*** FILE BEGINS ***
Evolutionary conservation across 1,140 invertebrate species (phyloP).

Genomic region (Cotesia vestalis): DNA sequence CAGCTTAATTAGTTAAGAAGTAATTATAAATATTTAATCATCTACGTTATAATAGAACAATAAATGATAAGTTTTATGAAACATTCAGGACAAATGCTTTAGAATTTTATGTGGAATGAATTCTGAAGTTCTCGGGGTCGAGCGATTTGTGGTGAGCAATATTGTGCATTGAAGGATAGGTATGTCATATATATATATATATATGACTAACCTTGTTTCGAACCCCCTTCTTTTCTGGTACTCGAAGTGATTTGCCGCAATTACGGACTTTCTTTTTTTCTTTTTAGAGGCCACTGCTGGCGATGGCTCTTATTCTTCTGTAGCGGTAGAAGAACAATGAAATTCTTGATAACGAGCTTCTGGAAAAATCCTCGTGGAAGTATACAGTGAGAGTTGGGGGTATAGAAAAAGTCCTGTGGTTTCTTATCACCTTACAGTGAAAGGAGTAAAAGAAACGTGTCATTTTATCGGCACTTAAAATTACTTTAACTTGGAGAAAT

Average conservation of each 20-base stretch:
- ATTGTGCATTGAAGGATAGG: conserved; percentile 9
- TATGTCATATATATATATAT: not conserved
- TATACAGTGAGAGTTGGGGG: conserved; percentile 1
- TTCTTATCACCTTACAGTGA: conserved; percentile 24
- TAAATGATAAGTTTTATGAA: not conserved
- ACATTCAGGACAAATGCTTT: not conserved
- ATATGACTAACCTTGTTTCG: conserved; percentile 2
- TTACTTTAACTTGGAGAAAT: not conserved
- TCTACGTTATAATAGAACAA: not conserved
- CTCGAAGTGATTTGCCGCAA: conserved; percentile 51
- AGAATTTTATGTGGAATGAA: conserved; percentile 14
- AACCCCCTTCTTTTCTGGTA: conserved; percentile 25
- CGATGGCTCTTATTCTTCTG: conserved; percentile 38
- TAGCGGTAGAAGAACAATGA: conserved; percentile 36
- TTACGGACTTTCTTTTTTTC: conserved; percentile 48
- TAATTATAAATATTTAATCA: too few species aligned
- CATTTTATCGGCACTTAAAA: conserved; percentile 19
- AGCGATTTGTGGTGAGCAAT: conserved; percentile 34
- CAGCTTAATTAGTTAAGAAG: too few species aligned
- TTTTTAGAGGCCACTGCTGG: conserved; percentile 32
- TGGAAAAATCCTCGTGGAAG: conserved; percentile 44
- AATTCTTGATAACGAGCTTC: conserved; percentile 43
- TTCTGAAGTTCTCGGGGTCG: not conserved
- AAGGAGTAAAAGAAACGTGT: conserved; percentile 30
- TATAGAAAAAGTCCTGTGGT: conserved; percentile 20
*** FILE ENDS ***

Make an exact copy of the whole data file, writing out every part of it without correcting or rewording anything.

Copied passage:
Evolutionary conservation across 1,140 invertebrate species (phyloP).

Genomic region (Cotesia vestalis): DNA sequence CAGCTTAATTAGTTAAGAAGTAATTATAAATATTTAATCATCTACGTTATAATAGAACAATAAATGATAAGTTTTATGAAACATTCAGGACAAATGCTTTAGAATTTTATGTGGAATGAATTCTGAAGTTCTCGGGGTCGAGCGATTTGTGGTGAGCAATATTGTGCATTGAAGGATAGGTATGTCATATATATATATATATATGACTAACCTTGTTTCGAACCCCCTTCTTTTCTGGTACTCGAAGTGATTTGCCGCAATTACGGACTTTCTTTTTTTCTTTTTAGAGGCCACTGCTGGCGATGGCTCTTATTCTTCTGTAGCGGTAGAAGAACAATGAAATTCTTGATAACGAGCTTCTGGAAAAATCCTCGTGGAAGTATACAGTGAGAGTTGGGGGTATAGAAAAAGTCCTGTGGTTTCTTATCACCTTACAGTGAAAGGAGTAAAAGAAACGTGTCATTTTATCGGCACTTAAAATTACTTTAACTTGGAGAAAT

Average conservation of each 20-base stretch:
- ATTGTGCATTGAAGGATAGG: conserved; percentile 9
- TATGTCATATATATATATAT: not conserved
- TATACAGTGAGAGTTGGGGG: conserved; percentile 1
- TTCTTATCACCTTACAGTGA: conserved; percentile 24
- TAAATGATAAGTTTTATGAA: not conserved
- ACATTCAGGACAAATGCTTT: not conserved
- ATATGACTAACCTTGTTTCG: conserved; percentile 2
- TTACTTTAACTTGGAGAAAT: not conserved
- TCTACGTTATAATAGAACAA: not conserved
- CTCGAAGTGATTTGCCGCAA: conserved; percentile 51
- AGAATTTTATGTGGAATGAA: conserved; percentile 14
- AACCCCCTTCTTTTCTGGTA: conserved; percentile 25
- CGATGGCTCTTATTCTTCTG: conserved; percentile 38
- TAGCGGTAGAAGAACAATGA: conserved; percentile 36
- TTACGGACTTTCTTTTTTTC: conserved; percentile 48
- TAATTATAAATATTTAATCA: too few species aligned
- CATTTTATCGGCACTTAAAA: conserved; percentile 19
- AGCGATTTGTGGTGAGCAAT: conserved; percentile 34
- CAGCTTAATTAGTTAAGAAG: too few species aligned
- TTTTTAGAGGCCACTGCTGG: conserved; percentile 32
- TGGAAAAATCCTCGTGGAAG: conserved; percentile 44
- AATTCTTGATAACGAGCTTC: conserved; percentile 43
- TTCTGAAGTTCTCGGGGTCG: not conserved
- AAGGAGTAAAAGAAACGTGT: conserved; percentile 30
- TATAGAAAAAGTCCTGTGGT: conserved; percentile 20